Solution: Effective public involvement requires permanent membership by the public. The Board should be enlarged to include a seat for the Environmental Quality Commission designee, a designee from the Attorney General's office, and an appointee designated from a list prepared by non-profit organizations involved in environmental protection and land use planning.
Longer term, the creation of an office of community and consumer advocacy that would participate as a watchdog in utility-related matters on behalf of non-commercial and non-industrial consumers and the public, should be established.
5. The siting process cannot be "gamed" to favor certain types of companies or certain projects.
Solution: Eliminate provisions favoring or exempting certain types of facilities in order to make the process equally applicable.
6. The standards for approval and information requested are inadequate. The level of review of the impacts of the projects has been weakened from the 1st Committee Substitute when they needed strengthening instead.
Solution: Strengthen the standards to assure a sound decision based on full disclosure and analysis, including:
* analysis of all impacts on air, land, water resources, compatibility with land uses and local ordinances governing pollution and nuisances, and an integrated environmental and public health risk assessment. The Assessment must valuate impacts on property values, on the pattern and types of development of surrounding and nearby properties, and the ability of the host community to provide public services and still protect fully the health and welfare of the public and the environment.
Electric Cooperatives are already required by the Rural Utilities Service to undergo an environmental analysis under the National Environmental Policy Act, considering alternatives and impacts of the proposed action. Facilities utilizing federal monies likewise undergo NEPA review. The level of analysis and assessment of reasonable alternatives used to support an environmental impact statement should support the "environmental compatibility" review and apply evenly across the board among regulated and merchant units.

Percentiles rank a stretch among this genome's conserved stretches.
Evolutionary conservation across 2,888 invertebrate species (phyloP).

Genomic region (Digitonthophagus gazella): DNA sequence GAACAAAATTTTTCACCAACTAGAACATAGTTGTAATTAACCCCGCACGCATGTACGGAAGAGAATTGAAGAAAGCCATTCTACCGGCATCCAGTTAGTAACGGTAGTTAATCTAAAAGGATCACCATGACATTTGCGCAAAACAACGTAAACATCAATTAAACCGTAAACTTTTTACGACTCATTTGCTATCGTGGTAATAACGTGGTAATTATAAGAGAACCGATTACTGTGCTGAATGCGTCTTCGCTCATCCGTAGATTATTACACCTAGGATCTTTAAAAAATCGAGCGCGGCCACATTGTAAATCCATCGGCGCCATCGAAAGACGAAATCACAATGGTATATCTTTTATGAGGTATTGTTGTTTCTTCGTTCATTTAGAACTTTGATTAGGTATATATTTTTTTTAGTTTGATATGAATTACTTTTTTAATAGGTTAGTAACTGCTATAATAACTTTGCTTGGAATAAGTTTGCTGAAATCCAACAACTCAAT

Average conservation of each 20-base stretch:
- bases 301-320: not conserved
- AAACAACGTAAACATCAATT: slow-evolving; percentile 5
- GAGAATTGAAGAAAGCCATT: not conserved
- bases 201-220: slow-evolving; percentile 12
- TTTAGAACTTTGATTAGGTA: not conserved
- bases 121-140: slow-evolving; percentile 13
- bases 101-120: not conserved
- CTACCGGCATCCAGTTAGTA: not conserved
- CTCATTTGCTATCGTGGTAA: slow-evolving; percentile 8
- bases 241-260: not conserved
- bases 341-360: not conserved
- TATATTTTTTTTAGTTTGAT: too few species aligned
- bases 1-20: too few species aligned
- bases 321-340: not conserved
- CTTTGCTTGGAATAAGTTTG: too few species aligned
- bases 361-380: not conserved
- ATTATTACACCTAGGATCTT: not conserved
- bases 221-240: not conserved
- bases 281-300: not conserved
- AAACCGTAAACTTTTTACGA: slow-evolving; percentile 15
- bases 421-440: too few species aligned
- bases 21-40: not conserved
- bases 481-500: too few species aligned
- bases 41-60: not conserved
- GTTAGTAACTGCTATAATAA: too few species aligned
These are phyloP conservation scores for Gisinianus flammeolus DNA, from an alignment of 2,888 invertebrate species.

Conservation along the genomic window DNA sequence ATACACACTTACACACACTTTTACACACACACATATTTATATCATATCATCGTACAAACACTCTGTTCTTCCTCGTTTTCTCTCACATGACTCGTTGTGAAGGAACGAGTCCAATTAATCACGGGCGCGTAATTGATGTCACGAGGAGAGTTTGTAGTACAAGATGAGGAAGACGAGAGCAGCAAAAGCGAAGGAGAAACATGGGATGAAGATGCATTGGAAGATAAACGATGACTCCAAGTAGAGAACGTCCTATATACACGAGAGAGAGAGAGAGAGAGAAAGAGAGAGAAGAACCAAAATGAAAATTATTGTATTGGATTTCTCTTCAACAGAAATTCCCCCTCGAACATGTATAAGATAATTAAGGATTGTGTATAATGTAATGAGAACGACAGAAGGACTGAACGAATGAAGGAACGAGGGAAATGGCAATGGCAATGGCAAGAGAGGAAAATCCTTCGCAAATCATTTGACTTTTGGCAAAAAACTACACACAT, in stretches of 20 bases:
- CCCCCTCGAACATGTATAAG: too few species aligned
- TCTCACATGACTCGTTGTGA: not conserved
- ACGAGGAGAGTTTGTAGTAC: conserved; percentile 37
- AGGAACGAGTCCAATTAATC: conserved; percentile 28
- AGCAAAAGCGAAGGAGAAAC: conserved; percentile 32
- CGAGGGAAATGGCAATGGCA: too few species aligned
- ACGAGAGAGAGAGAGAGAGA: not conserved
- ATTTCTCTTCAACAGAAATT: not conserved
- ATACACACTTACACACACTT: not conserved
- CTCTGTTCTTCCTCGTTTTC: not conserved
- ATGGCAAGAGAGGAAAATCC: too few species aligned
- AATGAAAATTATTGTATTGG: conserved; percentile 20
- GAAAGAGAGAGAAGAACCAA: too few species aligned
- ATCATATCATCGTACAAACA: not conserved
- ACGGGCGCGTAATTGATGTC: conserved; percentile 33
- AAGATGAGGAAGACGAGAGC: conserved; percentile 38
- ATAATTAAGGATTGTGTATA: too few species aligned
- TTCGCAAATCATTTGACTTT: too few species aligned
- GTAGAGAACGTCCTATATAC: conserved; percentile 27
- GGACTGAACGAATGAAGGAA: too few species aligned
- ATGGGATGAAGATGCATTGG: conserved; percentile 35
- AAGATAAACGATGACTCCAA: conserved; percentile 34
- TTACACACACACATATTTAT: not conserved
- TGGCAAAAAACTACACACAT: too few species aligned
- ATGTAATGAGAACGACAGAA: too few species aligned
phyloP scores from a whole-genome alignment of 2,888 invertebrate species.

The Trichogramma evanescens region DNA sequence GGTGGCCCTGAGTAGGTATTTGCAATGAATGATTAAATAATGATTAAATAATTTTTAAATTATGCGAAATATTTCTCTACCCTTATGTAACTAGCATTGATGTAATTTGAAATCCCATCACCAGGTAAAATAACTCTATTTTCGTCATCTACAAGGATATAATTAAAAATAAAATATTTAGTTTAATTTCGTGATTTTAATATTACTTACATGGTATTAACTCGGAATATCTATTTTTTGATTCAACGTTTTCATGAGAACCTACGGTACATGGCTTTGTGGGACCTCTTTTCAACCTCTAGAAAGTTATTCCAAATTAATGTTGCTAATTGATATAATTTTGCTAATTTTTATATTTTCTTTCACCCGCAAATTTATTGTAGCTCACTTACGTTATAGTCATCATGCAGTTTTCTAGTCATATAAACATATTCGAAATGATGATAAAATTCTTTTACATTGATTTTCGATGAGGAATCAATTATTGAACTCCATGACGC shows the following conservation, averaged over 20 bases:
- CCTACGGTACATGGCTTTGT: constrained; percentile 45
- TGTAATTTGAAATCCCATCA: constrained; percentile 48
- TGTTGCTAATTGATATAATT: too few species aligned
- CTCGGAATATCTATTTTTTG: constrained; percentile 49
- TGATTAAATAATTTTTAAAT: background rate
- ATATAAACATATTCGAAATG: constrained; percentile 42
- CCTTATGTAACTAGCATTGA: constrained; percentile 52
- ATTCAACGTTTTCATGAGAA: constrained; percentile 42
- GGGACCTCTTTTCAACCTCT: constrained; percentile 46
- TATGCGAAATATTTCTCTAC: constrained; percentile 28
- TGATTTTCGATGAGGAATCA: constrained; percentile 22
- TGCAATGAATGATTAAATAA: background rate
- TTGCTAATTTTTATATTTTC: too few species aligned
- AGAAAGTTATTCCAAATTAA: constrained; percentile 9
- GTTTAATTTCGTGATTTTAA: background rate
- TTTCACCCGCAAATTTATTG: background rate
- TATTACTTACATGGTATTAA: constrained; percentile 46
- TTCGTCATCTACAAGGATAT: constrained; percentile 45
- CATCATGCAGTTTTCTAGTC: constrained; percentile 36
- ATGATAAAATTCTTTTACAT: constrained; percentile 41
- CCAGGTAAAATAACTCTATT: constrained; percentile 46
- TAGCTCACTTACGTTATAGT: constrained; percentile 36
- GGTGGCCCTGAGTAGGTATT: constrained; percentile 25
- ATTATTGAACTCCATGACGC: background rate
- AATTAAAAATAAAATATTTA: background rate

The standards for approval of a site are the heart of the bill. Approval of a site should be contingent on finding, and imposition of enforceable conditions to assure:
- that the environmental and community impacts of the proposed facility have been mitigated so as to prevent adverse effects on the public health, safety and the environment
- that co-location at an existing facility is infeasible;
- that all federal, state and local laws will be followed;
- that the individual and cumulative effects of the proposed facility have been mitigated to a level necessary to avoid adverse effects on the health and welfare of the public and the environment;
- that the applicant possesses the necessary allowances for emissions of oxides of nitrogen and sulfur;
- that the applicant possesses the financial, technical and managerial capacity to construct and operate the facility;
- that no other feasible alternatives exist, including other locations, technologies and investments (including demand-side controls) that would satisfy the project purposes with less impact;
- That if a continuous program of facility construction has not begun in earnest within two years after siting approval, the certificate will lapse.
- and that for any emissions of criteria or toxic air pollutants, the facility has fully offset new emissions of ozone-precursor compounds and air toxics by enforceable credits obtained from existing sources.
How Does House Committee Substitute 2 Differ From the Prior Draft?
House Committee Substitute 2 differs from the earlier House Committee Substitute in:
- Placing co-generation facilities back under the siting bill (HCS 1 had exempted them;
- Altering the manner in which the local government ad-hoc member is selected;
- allowing waivers "for good cause" of any setbacks, without defining what is good cause;
- removing much of the detail of what environmental and community impact analysis is required, including eliminating the integrated risk assessment;
- removing the requirement that the applicant for siting hold all necessary permits.